AUGUSTA, Maine (AP) -- Barack Obama defeated Hillary Rodham Clinton in Maine presidential caucuses Sunday, grabbing a majority of delegates as the state's Democrats ignored the snowy weather and turned out in record numbers for municipal gatherings.
Despite the wintry weather, the turnout shattered the previous caucus record as Democrats in 420 Maine towns and cities decided how the state's 24 delegates will be allotted at the party's national convention in August.
With 99 percent of the participating precincts reporting, Obama led in state delegates elected over Clinton, 2,079 to 1,396, with 18 uncommitted.
The voting came a day after Obama and Clinton made personal appeals here, and after Obama picked up wins in Louisiana, Nebraska and Washington.
Exulting in his string of victories Sunday night, Obama told a crowd of 18,000 in Virginia Beach, Va.: "We have won on the Atlantic coast, we have won on the Gulf coast, we have won on the Pacific coast and we have won between those coasts."
But Obama's campaign manager, David Plouffe, said the candidate "still faces an uphill battle in every upcoming contest because the Clintons are far better known and have a political machine that's been honed over two decades."
Obama won 15 of Maine's delegates to the national convention and Clinton won nine. In the overall race for the nomination, Clinton leads with 1,136, including separately chosen party and elected officials known as superdelegates. Obama has 1,108.
Caucus organizers had expected heavy participation at the caucuses, but snow was falling and gusting winds hit as many of the gatherings were scheduled.
In the end, excitement over the races prevailed over the weather with more than 40,000 votes, far surpassing the old record of 17,000 set in 2004 when John Kerry and Howard Dean were vying for the party's nomination, party executive director Arden Manning said.
Caucuses started late in Bangor and several other locations across the state because so many people showed up that they were lined up outside the doors.
In Maine's largest city, Democrats carrying "Obama" and "Hillary" signs waited to get into the citywide caucus at Portland High School in separate lines that snaked nearly three city blocks in opposite directions.
Colin Johnson, an Obama supporter in Portland, said the Illinois senator is not a typical politician. "I'm convinced he's a once-in-a-generation leader," he said.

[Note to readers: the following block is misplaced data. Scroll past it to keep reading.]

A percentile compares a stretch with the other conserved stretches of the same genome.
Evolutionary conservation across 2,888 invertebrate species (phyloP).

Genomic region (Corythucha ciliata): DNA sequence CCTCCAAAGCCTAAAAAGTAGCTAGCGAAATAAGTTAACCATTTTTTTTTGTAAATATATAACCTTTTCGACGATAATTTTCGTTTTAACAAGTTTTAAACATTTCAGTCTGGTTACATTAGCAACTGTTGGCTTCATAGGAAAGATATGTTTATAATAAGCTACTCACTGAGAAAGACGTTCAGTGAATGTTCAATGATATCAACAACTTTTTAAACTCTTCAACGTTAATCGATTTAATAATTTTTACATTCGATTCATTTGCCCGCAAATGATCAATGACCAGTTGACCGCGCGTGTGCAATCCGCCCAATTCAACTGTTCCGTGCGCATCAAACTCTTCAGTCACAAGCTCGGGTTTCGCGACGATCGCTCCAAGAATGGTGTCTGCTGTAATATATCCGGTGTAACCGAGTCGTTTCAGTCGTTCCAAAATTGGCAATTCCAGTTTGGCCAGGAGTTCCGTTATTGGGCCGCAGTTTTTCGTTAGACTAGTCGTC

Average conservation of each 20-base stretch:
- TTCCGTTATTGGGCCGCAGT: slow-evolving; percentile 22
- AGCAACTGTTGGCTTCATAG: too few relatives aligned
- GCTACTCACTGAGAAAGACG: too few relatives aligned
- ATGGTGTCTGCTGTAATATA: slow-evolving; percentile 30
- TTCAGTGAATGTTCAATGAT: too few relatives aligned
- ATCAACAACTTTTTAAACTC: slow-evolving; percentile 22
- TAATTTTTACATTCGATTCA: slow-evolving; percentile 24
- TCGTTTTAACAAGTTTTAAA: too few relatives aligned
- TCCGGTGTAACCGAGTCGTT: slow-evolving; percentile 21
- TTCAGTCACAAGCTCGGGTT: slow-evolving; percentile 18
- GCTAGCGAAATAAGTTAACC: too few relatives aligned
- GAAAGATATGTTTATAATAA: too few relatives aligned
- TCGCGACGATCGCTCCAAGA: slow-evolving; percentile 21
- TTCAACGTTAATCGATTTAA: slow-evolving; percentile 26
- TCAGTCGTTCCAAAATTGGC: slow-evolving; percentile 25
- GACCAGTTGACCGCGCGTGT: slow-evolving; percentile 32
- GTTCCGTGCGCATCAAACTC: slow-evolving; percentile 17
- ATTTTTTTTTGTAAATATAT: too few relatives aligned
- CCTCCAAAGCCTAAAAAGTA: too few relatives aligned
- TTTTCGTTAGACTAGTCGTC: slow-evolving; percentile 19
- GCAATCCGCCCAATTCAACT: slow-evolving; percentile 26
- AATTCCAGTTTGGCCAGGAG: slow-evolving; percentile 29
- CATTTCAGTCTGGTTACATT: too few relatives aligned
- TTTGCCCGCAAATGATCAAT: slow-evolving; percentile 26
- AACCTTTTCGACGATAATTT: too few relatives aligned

"He's young and energetic and Washington and the White House could benefit from some fresh air," added Joe Lewis, another Obama supporter in Portland.
But Tony Donovan said Obama could use some more seasoning. Donovan was supporting Clinton because she, like him, was a baby boomer who shared similar values and because she has the experience and the team to lead in Washington.
"Obama's a great guy. He'll be great in eight years," Donovan said. "He doesn't have the experience in the Senate. He doesn't have the experience in Washington. He's not ready."
Obama wound up winning 73 percent of the vote in Portland, party officials said.
A line waited to get into Augusta's caucus as Gov. John Baldacci, a Clinton supporter, addressed the crowd of a couple hundred at the city's Cony High School.
Asked why he decided to wait in line to participate, John Brandt said, "Getting rid of Republicans, once and for all."
Though Maine's national delegate count is small, Clinton and Obama, along with surrogates, came to the state as their campaigns drew tighter.
Thousands of people packed the Bangor Auditorium to hear Obama on Saturday and hundreds more who weren't allowed inside greeted him as he arrived. People also were stopped at the door as Clinton held a town hall-style gathering nearby at the University of Maine at Orono. She later stopped in Lewiston.
Clinton's daughter, Chelsea, and husband, Bill, also visited, while Obama supporter Sen. Edward M. Kennedy of Massachusetts campaigned in two cities in the days before the vote.
Both campaigns hit Maine heavily with radio and TV advertising, and voters' homes were being bombarded with pre-taped messages in support of both candidates.
On Sunday, Massachusetts Gov. Deval Patrick, Rep. Patrick Kennedy of Rhode Island and Sen. John Kerry of Massachusetts, the 2004 Democratic presidential candidate, visited Maine caucuses on Obama's behalf. On Clinton's side, Baldacci, Massachusetts Rep. Jim McGovern and New York Rep. Gregory Meeks campaigned.
The high level of excitement contrasted with earlier expectations that the post-Super Tuesday timing of the caucuses would dampen voter interest.
Democrats on Sunday elected more than 3,500 delegates to the state convention. Based on Sunday's votes, delegates are allocated to each candidate.
A competitive GOP race a week earlier also helped to enliven interest in the Maine Republicans' nonbinding caucuses, which were won by Mitt Romney. He dropped out of the race last week, making it likely that Arizona Sen. John McCain would become the GOP nominee.
Associated Press writer David Sharp in Portland, Maine, and Charles Babington in Virginia, Va., contributed to this report.